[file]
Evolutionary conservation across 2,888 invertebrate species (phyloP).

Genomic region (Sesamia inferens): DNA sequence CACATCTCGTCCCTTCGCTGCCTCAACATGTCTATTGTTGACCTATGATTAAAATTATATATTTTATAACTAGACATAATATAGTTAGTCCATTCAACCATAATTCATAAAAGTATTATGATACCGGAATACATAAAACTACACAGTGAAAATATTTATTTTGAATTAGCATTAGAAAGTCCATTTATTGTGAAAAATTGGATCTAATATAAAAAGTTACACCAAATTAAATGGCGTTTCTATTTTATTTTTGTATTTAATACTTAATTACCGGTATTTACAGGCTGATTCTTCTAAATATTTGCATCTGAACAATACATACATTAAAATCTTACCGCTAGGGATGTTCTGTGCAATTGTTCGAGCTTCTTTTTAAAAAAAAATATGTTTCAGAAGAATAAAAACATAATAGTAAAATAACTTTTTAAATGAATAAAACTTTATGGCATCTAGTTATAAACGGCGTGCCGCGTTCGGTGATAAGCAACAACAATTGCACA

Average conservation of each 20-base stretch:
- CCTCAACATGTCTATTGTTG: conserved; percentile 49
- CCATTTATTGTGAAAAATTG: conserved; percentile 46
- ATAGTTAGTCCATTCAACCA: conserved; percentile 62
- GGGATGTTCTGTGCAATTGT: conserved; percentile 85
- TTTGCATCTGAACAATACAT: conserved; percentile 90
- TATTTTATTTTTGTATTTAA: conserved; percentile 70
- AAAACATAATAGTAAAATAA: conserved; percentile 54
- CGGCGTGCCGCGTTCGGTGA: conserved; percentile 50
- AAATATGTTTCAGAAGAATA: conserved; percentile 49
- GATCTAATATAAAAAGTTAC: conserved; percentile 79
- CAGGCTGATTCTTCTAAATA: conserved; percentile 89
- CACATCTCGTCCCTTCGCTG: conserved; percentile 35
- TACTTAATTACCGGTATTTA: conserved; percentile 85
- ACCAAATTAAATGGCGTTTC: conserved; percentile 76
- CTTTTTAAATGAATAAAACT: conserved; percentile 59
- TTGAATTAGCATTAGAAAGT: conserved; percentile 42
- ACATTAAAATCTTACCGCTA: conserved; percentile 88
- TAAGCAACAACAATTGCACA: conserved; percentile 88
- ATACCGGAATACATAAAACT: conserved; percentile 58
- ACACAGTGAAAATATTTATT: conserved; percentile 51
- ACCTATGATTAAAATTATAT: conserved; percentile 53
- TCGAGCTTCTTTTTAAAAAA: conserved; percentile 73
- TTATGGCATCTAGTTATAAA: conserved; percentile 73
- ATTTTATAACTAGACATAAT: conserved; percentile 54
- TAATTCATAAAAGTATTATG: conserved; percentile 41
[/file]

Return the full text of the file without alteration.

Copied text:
Evolutionary conservation across 2,888 invertebrate species (phyloP).

Genomic region (Sesamia inferens): DNA sequence CACATCTCGTCCCTTCGCTGCCTCAACATGTCTATTGTTGACCTATGATTAAAATTATATATTTTATAACTAGACATAATATAGTTAGTCCATTCAACCATAATTCATAAAAGTATTATGATACCGGAATACATAAAACTACACAGTGAAAATATTTATTTTGAATTAGCATTAGAAAGTCCATTTATTGTGAAAAATTGGATCTAATATAAAAAGTTACACCAAATTAAATGGCGTTTCTATTTTATTTTTGTATTTAATACTTAATTACCGGTATTTACAGGCTGATTCTTCTAAATATTTGCATCTGAACAATACATACATTAAAATCTTACCGCTAGGGATGTTCTGTGCAATTGTTCGAGCTTCTTTTTAAAAAAAAATATGTTTCAGAAGAATAAAAACATAATAGTAAAATAACTTTTTAAATGAATAAAACTTTATGGCATCTAGTTATAAACGGCGTGCCGCGTTCGGTGATAAGCAACAACAATTGCACA

Average conservation of each 20-base stretch:
- CCTCAACATGTCTATTGTTG: conserved; percentile 49
- CCATTTATTGTGAAAAATTG: conserved; percentile 46
- ATAGTTAGTCCATTCAACCA: conserved; percentile 62
- GGGATGTTCTGTGCAATTGT: conserved; percentile 85
- TTTGCATCTGAACAATACAT: conserved; percentile 90
- TATTTTATTTTTGTATTTAA: conserved; percentile 70
- AAAACATAATAGTAAAATAA: conserved; percentile 54
- CGGCGTGCCGCGTTCGGTGA: conserved; percentile 50
- AAATATGTTTCAGAAGAATA: conserved; percentile 49
- GATCTAATATAAAAAGTTAC: conserved; percentile 79
- CAGGCTGATTCTTCTAAATA: conserved; percentile 89
- CACATCTCGTCCCTTCGCTG: conserved; percentile 35
- TACTTAATTACCGGTATTTA: conserved; percentile 85
- ACCAAATTAAATGGCGTTTC: conserved; percentile 76
- CTTTTTAAATGAATAAAACT: conserved; percentile 59
- TTGAATTAGCATTAGAAAGT: conserved; percentile 42
- ACATTAAAATCTTACCGCTA: conserved; percentile 88
- TAAGCAACAACAATTGCACA: conserved; percentile 88
- ATACCGGAATACATAAAACT: conserved; percentile 58
- ACACAGTGAAAATATTTATT: conserved; percentile 51
- ACCTATGATTAAAATTATAT: conserved; percentile 53
- TCGAGCTTCTTTTTAAAAAA: conserved; percentile 73
- TTATGGCATCTAGTTATAAA: conserved; percentile 73
- ATTTTATAACTAGACATAAT: conserved; percentile 54
- TAATTCATAAAAGTATTATG: conserved; percentile 41